So, what we have, in terms of the pandemic, is a situation where American machinery is gearing up at an accelerated pace. To cite some recent data:
- The pace of U.S. vaccinations has increased to 1.7 million doses per day.
- The U.S. vaccine supply has recently increased to 13.5 million doses per week.
- More than 400,000 pharmacies nationwide are set to participate in vaccine distribution.
- A third vaccine from Johnson & Johnson — which requires only one dose, rather than two — is in the pipeline for potential authorization.
As Bloomberg columnist Noah Smith points out, 1.7 million doses per day is nowhere near fast enough relative to the pace that is needed. But that pace is accelerating, and it puts the U.S. ahead of nearly every other country in the world.
As of this writing, there are only four countries ahead of the U.S. in terms of vaccination rates per 100 people — Israel, the Seychelles, the United Arab Emirates, and the United Kingdom — and of those four, only the U.K. is comparably large in terms of population size. (At just 9 million people, Israel is smaller than the Los Angeles county metro area.)
Then, too, the U.K. has chosen to delay second doses (where the United States largely has not) and the U.K. is also relying heavily on the AstraZeneca vaccine, which is potentially far less effective than the Pfizer and Moderna vaccines.
Meanwhile it is important to remember how the United States tends to perform when faced with large-scale industrial challenges: In matters of logistics, technology, and mass-scale production, American output tends to start slow but then compound at a geometric rate, making the gap ever wider between the U.S. and its rivals.
This vaccine rollout advantage is far more important than many realize in part because, even for countries that escaped the worst of the pandemic in 2020, vaccination is the only lasting solution. Trying to avoid COVID through repeated games of lockdown whack-a-mole is not a sustainable approach.
For instance: Even in Asia and the South Pacific, where countries like Taiwan and New Zealand received praise for keeping COVID case counts near zero, the threat of new breakouts tied to new COVID variants looms large.
On Feb. 15, New Zealand’s most populated city, Auckland, had to go into strict lockdown mode for the first time since October 2020, due to the arrival of a U.K.-related COVID strain.
The late troubles experienced by New Zealand and other COVID success stories — where a country seems to have beaten COVID, only to see new flare-ups and lockdowns later — suggests the long-run benefit of preventive lockdown measures may only go so far. That in turn implies that the only true escape from COVID-related misery, once and for all, resides in a full vaccine rollout.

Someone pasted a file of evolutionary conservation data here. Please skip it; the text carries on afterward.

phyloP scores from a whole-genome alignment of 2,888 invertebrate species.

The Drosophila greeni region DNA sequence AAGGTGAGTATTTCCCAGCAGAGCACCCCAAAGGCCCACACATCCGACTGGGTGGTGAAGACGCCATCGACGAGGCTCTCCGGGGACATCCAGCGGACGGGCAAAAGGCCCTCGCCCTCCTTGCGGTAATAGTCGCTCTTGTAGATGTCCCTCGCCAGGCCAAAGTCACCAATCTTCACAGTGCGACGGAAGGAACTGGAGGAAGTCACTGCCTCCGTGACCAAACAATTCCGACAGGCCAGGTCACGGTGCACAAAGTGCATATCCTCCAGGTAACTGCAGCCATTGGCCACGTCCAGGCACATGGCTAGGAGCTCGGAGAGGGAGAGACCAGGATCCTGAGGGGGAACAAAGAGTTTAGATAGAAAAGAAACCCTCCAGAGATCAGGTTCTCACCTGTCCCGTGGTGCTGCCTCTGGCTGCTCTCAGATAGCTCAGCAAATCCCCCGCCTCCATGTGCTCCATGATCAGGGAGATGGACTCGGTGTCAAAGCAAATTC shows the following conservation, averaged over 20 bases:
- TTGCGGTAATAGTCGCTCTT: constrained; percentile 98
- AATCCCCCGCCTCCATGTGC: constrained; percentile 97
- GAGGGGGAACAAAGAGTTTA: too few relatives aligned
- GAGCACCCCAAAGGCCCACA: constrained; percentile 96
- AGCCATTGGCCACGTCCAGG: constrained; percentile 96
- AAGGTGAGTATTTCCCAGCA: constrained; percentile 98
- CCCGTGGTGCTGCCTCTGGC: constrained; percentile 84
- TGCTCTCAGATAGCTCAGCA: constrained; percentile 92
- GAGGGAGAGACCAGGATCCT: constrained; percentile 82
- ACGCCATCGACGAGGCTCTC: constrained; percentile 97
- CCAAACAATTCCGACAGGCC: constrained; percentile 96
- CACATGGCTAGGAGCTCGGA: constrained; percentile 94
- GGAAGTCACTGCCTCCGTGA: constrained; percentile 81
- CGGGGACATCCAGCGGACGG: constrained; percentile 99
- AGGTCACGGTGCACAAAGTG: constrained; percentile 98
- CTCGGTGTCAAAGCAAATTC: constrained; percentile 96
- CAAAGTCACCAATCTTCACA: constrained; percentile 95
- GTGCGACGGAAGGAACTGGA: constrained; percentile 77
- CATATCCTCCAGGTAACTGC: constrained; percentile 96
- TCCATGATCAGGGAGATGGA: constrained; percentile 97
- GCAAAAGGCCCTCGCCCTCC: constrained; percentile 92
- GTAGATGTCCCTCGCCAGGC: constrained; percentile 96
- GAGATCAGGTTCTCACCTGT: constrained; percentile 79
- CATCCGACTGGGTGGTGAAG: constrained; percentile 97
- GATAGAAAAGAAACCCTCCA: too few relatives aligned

Imagine a scenario where it turns out that COVID is devilishly hard to stamp out — almost impossibly so — through lockdowns alone, with new mutations causing ongoing flare-ups for countries that lack access to scientifically advanced mRNA vaccines.
In a scenario like that, “lockdown fatigue” issues can gradually become severe, even in countries where citizens were patient at first. One can already detect signs of this in Germany, where a weary populace is getting increasingly sick of commerce-throttling COVID measures.
And in fact, we don’t have to imagine such a scenario, because it is already playing out in Europe.
The slow pace of Europe’s vaccine rollout — due to a lack of cooperation among member states, trouble with production facilities, a lack of logistical funding, and other issues — have combined to make Europe highly vulnerable not just to lockdown-fatigue backlash, but also to new strains of COVID that are not handled effectively by second-tier vaccine candidates.
Vaccine rollout delays grew so bad in Europe that on Feb. 10 Ursula von der Leyen, the president of the European Commission, had to issue an apology.
“We were late to authorize. We were too optimistic when it came to massive production,” she said in remarks to the European Parliament, “and perhaps too confident that what we ordered would actually be delivered on time.”
In an interview with Süddeutsche Zeitung, a German newspaper, von der Leyen further added that “a country on its own can be a speedboat, the EU is more like a tanker.”
Europe is extremely vulnerable to continued rollout delays on at least three fronts.
First, the need to respond to new COVID variants could be a serious problem if logistical flexibility is lacking and available vaccine quality is second tier; second, lockdown fatigue and civil unrest become bigger issues by the day the longer the rollout takes; and third, Europe could be running low on fiscal stimulus and lacks an appetite to do more (which could mean slipping into a new recession). Then, too, various emerging markets — and even perceived winners like China — will have a rocky road ahead if new COVID variants spoil their economic recovery trajectories.
Once again, the only real inoculation against this (no pun intended) seems to be widespread inoculation — possibly coupled with a healthy portion of the population that has already been infected — and the country that wins on those fronts, hands down, is — you guessed it — the United States.
If America stays true to form, the performance gap between the United States and the rest of the world will widen. Production and logistics and technology and scientific research advantages — combined with ample funding, concentrated focus, and American economic might — will get the U.S. to a state of collective immunity, and full-fledged economic recovery, faster than global rivals.
That in turn means the U.S. economy should be able to recover faster and resume vaccine-powered growth in part powered by fiscal stimulus (helicopter money) in the pockets of service-sector workers, along with a burst of pent-up demand from consumers celebrating the end of the pandemic, even as the rest of the world (ROW) faces new headaches and late stumbles born of new and highly transmissible COVID variants.
And again, to reiterate our early point, if this outlook is correct, it could have strange and profound effects on the market. If America continues to win the vaccine race — and particularly if this happens as ROW stumbles on new variants — look for a stronger dollar, higher interest rates, a cratering gold price, potential weakness in technology names (which have overinflated valuations keying off slow growth and low interest rates), a renewed appetite for reflation investments, and more.
This paradigm shift, if it happens, will catch many by investors by surprise.